Also deserving of applause are the sights and sounds captured in RAVENOUS. The crisp snow-dappled cinematography by BAFTA winning Anthony Richmond (DON’T LOOK NOW, THE MAN WHO FELL TO EARTH, CANDYMAN) is simply beyond reproach. So often in a period piece it’s easy to spot the artifice, and when that happens, it immediately takes you out of the story. RAVENOUS feels as authentic as possible, yes because of the acting, but also the how genuine the visual representation of 1847 feels. The candle-light, flickering fires, warm exteriors and frigid exteriors, the dangerous mountain crags and tumbling timberline…they all help to establish a believably lived-in world without a shred of fakery. As for the genuinely unique score by Damon Albarn and Michael Nyman, of which there are about a dozen different compositions and assorted instrumentations, I’ve rarely heard anything as wildly disconcerting. The cave-searching scene in particular has some of the strangest and most discordant sounds I’ve ever heard, which somehow plays into the spiritual aspect of the wendigo subplot. The sounds of nature are bent, distorted and synthesized into something altogether new and downright mortifying. It's one of the most eclectic horror scores ever!

Last but not least is the actual violence. For a movie that isn’t reliant on modern technology, very little about its aesthetic has aged, and this certainly goes for the barbarous bouts of abject carnage as well. I love the way in which Bird plashes thick streaks of grue down the faces of various victims, often in close-up and without warning. Ives’ fiendish licking of Toffler’s leg-wound kicks things off, but when the crew gets to the cave and witnesses the sick savagery inflicted by Ives – glistening skeletons hanging upside down with freshly stripped flesh – is about as gnarly as one could conjure in a goddamn nightmare. Or how about Toffler’s gouged-out chest cavity later on? shite's no joke! It’s only outdone by Hart’s double homicide, first catching a hunting knife to the naval and simultaneous axe-to-the-back, then in a throat slashing ceremony in the third act when he pleasantly returns. What I really love is how Bird escalates the violence as the movie progresses, culminating in the commensurate double-kill of a medieval bear-trap in the end. We're talking timeless terror!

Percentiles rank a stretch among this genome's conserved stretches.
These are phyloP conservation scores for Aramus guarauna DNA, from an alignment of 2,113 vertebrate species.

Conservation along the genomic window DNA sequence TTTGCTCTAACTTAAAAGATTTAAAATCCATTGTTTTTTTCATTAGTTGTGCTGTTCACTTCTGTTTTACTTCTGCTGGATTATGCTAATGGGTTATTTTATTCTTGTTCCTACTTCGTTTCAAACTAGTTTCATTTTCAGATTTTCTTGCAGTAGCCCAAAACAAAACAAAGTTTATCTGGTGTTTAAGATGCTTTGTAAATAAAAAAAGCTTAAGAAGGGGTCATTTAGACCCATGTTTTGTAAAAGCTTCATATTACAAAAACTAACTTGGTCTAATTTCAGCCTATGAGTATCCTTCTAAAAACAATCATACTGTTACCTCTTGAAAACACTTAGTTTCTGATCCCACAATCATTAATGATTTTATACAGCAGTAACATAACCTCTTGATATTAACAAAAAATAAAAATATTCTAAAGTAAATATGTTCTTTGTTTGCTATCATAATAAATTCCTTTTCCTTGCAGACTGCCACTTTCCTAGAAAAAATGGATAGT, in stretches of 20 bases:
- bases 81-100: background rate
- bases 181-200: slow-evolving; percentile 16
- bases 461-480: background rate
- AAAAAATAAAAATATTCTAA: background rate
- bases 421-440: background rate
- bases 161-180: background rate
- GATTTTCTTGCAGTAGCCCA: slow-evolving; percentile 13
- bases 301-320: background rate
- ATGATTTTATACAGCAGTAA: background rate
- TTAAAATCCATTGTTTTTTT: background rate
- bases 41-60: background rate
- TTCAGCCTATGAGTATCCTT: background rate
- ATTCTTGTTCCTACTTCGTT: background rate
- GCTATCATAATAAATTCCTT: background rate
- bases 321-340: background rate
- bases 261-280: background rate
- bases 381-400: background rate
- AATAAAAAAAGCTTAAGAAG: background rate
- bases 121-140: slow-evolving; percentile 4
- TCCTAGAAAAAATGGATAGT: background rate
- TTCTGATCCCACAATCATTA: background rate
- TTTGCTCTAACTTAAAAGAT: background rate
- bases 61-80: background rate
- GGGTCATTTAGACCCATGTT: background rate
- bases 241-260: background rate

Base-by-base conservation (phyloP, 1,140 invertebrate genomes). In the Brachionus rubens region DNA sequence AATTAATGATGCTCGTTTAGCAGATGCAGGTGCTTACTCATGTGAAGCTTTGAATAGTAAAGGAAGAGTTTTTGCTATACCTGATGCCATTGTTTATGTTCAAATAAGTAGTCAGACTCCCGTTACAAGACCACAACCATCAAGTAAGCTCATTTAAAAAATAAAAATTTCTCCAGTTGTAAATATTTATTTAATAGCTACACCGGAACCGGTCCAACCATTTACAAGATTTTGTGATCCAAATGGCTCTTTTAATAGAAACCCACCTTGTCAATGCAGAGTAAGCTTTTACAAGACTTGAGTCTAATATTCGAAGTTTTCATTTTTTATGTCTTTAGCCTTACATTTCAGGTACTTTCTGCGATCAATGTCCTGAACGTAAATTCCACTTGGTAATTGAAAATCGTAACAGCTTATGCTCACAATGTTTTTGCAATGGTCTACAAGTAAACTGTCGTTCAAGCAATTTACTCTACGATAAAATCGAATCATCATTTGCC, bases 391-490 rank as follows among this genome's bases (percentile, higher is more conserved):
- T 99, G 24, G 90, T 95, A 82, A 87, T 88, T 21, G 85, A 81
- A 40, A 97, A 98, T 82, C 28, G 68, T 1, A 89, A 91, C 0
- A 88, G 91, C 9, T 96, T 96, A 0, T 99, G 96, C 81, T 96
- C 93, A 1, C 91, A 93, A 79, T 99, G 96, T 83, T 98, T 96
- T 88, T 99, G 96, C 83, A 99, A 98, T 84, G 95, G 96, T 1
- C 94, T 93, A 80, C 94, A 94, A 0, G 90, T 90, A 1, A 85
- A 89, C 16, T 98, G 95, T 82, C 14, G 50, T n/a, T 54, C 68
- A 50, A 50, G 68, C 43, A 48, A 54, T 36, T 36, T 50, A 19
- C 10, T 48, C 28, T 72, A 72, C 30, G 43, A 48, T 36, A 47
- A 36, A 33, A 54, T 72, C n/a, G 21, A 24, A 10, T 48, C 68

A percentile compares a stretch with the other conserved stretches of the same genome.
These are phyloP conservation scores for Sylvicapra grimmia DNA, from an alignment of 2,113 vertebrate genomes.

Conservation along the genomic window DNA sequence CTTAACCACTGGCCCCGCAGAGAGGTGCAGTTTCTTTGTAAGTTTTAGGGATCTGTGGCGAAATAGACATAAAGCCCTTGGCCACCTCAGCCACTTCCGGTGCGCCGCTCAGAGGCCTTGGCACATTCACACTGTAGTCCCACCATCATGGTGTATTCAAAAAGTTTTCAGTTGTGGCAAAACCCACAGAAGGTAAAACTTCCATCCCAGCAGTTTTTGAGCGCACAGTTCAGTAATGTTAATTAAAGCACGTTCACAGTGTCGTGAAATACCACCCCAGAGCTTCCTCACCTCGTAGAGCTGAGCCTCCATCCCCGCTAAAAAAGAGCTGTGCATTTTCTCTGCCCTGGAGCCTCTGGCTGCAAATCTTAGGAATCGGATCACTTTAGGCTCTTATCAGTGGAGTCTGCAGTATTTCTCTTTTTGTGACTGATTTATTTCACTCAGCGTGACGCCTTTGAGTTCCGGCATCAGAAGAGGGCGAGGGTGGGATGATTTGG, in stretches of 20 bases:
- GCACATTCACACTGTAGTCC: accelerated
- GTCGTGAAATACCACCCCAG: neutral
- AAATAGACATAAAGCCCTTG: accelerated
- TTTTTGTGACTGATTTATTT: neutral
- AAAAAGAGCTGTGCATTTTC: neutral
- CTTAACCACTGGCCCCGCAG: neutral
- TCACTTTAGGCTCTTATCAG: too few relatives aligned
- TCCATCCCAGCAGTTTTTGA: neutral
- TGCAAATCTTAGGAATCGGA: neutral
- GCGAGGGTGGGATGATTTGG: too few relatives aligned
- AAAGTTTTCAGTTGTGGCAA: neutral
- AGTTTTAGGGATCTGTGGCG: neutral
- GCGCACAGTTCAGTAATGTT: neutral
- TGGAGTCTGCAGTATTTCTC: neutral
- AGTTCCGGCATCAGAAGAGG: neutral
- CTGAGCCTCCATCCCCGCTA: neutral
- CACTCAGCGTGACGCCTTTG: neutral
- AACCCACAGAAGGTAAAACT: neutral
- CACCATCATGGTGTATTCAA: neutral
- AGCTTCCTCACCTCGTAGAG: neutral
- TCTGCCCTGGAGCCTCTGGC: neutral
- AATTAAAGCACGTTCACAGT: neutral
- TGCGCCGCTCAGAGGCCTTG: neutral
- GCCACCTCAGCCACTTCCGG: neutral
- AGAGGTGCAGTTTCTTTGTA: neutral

WHAT BLOWS NOW: I got nothing. All I can muster in terms of complaints nowadays is how darkly humorous the movie starts out, only to sort of ditch the tone a bit toward the end. I mean the flick opens with a Nietzsche quote, and rebutted with the contemporary slang term “eat me!” Following that is a hillbilly musical score that connotes silliness rather than seriousness, a dynamic that is totally flipped by the end. Again, this is the most minor of whinges, and does not alter the overall standing of the movie today. Besides, there’s still a thread of dark humor laced throughout the flick, even up to Colqhoun's cheeky final words.

THE VERDICT: Yup. Having just re-watched it again, I can say with brimming confidence that RAVENOUS has not only held up unthinkably well over the past 20 years, it’s actually gotten better in many respects. And it damn sure proved itself yet again to be my personal favorite cannibal horror flick (sorry C.H.U.D.) A great story, fantastic acting, pinpoint directorial vision, top-tier photography, original soundscapes, and some of the bloodiest onscreen eviscerations ever captured…these are what make RAVENOUS forever appetizing!



Source: Arrow in the Head

About the Author

5371 Articles Published

Jake Dee is one of JoBlo’s most valued script writers, having written extensive, deep dives as a writer on WTF Happened to this Movie and it’s spin-off, WTF Really Happened to This Movie.